The recent announcement from JetBlue Technology Ventures and Boeing that they’re funding Zunum, a startup developing an electric regional plane, has garnered excited reactions from the public and media alike. Everyone is searching for whoever will make the “Tesla of the skies,” a fully electric plane to traverse the world.
But this may not arrive as soon as we’d like and the challenges along the way vary from manufacturers to basic aircraft design.
More Electric Versus Full Electric
So far in the aviation world, the manufacturing focus has been on making airplanes more electric, transferring as many supporting functions to electric power as possible rather than making the entire aircraft fueled by electricity.
Thus in newer aircraft systems like air conditioning, cabin pressure, and de-icing, which typically uses the heated air from the engines, are all powered by electricity. However, more systems can be switched to electric powered to optimize on fuel consumption. One of these options is adding an electric motor for the purpose of taxing.
Currently, airplanes utilize their main engines to drive around and airports runway system, from gate to lift off and back again. For short-haul planes that make frequent flights, up to 10 in a single day, and can spend an average 2.3 hours taxiing, this practice squanders fuel resources. With an electric motor powering the wheels during ground operations, airlines could save around 4% in fuel use.
Another set of functions where electricity could be the main power source is the hydraulic and pneumatic systems that control everything from brakes to landing gear and flight controls.
While these type of changes seem small in comparison to a fully electric vehicle like a Tesla Model S, it is still the next step for aircraft. A combination of these more electric options could make a three percent fuel savings for large passenger jets and help bridge the gap while practical fully electric models are developed.
Once that three percent is taken care of there are only so many systems that can be optimized beyond that. The future in aviation will demand more hybrid and fully electric aircraft options. And such an airplane will need a complete redesign from what we’re used to seeing today.
Recently both Airbus and Boeing have replaced the engines on several of their single-aisle, small airplanes with new 15 percent more efficient ones. However, they are still attached to the wings in the exact same way one would expect. So in neither design nor fuel savings would anyone call the change transformative.
But transformative is exactly what would have to take place in order to achieve a fully electric aircraft. It is not just a matter of replacing the engines, but a number of interconnected factors in design and engineering would have to change. You can’t simply of put a bunch of batteries on the plane and run cords to a bank of newly situated engines the way you might a car. Cars and planes are very different regarding power need and engineering required to operate. Basically, a car doesn’t have to stay in the air the way aircraft must.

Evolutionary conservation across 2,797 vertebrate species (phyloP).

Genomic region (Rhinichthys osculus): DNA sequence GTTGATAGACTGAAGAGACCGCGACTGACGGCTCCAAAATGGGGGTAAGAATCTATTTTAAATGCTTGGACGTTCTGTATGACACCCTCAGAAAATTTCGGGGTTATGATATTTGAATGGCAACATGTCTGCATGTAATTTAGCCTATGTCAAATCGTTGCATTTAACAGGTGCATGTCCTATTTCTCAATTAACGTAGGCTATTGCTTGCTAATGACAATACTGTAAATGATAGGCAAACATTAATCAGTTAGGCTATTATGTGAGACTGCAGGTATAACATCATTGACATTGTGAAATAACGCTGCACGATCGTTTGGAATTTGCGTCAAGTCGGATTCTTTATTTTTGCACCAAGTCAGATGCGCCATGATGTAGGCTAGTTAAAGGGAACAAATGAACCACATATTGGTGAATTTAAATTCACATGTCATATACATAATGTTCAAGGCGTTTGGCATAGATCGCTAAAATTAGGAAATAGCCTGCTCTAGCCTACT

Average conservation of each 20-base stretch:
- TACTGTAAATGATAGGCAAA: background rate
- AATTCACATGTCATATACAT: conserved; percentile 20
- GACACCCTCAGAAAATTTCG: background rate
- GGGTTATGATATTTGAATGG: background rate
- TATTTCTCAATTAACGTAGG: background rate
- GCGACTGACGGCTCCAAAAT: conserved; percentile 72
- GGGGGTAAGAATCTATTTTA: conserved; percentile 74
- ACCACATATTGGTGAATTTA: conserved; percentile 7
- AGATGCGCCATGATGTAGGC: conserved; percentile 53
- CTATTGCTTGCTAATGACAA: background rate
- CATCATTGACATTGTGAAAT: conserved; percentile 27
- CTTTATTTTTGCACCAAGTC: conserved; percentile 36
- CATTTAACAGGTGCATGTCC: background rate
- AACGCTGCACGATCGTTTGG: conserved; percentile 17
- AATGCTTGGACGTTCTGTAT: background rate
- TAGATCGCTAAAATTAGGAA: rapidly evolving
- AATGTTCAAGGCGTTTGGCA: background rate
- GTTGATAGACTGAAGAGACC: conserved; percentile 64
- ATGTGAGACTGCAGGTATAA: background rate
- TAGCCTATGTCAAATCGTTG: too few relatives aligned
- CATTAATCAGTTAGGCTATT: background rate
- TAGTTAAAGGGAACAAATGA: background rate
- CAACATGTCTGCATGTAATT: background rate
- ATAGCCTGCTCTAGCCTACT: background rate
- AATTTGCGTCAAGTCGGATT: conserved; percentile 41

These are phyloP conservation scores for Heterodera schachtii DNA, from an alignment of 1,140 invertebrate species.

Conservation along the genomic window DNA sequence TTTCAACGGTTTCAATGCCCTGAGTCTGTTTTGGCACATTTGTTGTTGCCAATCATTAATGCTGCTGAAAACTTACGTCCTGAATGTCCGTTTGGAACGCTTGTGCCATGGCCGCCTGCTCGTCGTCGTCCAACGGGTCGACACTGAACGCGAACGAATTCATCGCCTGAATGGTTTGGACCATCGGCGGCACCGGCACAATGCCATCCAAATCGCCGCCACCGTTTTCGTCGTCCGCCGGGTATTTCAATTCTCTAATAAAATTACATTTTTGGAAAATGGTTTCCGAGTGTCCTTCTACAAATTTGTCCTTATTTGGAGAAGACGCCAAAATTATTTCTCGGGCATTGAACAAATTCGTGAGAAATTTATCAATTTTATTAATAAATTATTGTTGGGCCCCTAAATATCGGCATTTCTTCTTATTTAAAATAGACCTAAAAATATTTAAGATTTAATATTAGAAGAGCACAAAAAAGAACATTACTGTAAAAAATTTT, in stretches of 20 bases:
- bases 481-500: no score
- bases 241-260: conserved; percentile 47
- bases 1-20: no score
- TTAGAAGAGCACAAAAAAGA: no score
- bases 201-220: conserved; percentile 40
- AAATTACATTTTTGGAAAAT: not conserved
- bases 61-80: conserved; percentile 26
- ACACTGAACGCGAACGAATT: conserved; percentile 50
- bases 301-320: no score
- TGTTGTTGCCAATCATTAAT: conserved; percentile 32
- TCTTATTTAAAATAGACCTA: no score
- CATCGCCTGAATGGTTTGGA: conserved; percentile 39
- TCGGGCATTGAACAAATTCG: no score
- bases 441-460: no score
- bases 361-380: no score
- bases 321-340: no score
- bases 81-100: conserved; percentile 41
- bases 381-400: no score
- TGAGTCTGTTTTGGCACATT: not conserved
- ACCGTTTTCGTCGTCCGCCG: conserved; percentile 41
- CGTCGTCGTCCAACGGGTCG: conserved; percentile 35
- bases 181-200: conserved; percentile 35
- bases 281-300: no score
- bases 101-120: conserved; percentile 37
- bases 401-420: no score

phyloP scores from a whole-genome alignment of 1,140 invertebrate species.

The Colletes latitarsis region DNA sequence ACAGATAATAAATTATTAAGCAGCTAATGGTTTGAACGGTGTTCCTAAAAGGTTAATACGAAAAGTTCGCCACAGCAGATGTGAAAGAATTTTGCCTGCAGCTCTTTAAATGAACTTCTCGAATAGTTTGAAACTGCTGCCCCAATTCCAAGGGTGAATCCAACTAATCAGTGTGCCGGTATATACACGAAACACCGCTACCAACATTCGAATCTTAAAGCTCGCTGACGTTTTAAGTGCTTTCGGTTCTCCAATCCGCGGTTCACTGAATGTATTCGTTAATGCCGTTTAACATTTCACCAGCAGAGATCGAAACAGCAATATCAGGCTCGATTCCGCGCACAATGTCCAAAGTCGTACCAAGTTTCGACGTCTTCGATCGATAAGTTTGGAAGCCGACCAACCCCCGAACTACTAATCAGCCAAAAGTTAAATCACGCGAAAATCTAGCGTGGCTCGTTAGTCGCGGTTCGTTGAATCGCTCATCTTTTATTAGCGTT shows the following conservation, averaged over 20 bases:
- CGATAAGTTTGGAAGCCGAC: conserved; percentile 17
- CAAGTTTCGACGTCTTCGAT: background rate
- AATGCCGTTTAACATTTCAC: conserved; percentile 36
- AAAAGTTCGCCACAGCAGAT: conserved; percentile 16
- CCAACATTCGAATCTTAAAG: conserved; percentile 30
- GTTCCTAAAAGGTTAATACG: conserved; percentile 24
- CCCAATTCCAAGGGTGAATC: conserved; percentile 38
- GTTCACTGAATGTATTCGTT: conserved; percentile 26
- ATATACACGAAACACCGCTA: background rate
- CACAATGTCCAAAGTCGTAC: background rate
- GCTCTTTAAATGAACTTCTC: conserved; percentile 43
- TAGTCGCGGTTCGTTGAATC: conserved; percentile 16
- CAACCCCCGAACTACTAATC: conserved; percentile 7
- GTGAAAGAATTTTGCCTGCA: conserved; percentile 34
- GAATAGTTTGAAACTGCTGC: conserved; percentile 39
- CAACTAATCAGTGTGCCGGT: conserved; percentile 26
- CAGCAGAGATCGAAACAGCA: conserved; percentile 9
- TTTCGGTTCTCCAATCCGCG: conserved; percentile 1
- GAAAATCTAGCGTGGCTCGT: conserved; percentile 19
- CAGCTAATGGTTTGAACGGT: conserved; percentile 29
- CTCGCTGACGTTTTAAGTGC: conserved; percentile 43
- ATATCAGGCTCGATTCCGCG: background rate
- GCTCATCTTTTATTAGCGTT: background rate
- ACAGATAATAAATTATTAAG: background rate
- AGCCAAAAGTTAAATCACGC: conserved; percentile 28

To give a clear picture of what a monumental task this is, let’s compare the Tesla Model S, the Airbus E-Fan, and a traditional Boeing 747.
The Airbus E-fan is a fully electric plane that debuted in 2014. It runs on two 60 kilowatt engines and carries two passengers. The Boeing 747, which carries 400-600 passengers, requires 90 megawatts or 90,000 kilowatts for take-off. That’s 1,500 times the power of the E-fan. Further, the battery pack for the Tesla Model S is the equivalent of 2,000 laptop batteries and lies beneath the passenger cabin of the car. On the other hand, the 747 would need the equivalent of 4.4 million laptop batteries.
Obviously, no airplane could carry 4.4 million laptop batteries and more powerful batteries are not answer enough for this problem. The batteries would also need to be smaller and lighter. On top of that, a fully electric 747 would need electric motors capable of producing jet propulsion as well as the technology required to cool them. Add to that the very lightweight materials that can handle extremely high temperatures in addition to integrating these new systems with the energy storage and production onboard and compatibility with the airframe and you can see what a monumental engineering this is aircraft designers.
None of this mentions costs, which, when compared to the relatively low cost of oil these days, becomes prohibitive and does not entice aviation companies to fund the research and development required for such a changeover.
For those truly jonesing for an electric plane ride, don’t be discouraged just yet. While electric jumbo jets that can speedily and comfortably cross the Atlantic may be a far way off, short regional flight electric or hybrid aircraft is just around the corner.
The Airbus E-fan is only one example of the type of crafts that an immense amount of funding has already gone through, including the Lilium, debuting in 2017, and the crafts yet to be from the previously mentioned startup Zunum.
CEO of Airbus, Tom Enders, estimates that there could be electric hybrid planes capable of carrying 100 passengers by 2030. Given a few years for older models to be cycled out and full airline fleets of electric planes could be jetting from New York to Chicago by 2045.
Still, the aviation industry has a history of advancing innovation sooner than anyone expected, and even achieving what was once called impossible, so it’s not much of a stretch to wonder if your next flight might be in the Tesla of the skies and soon than you think.
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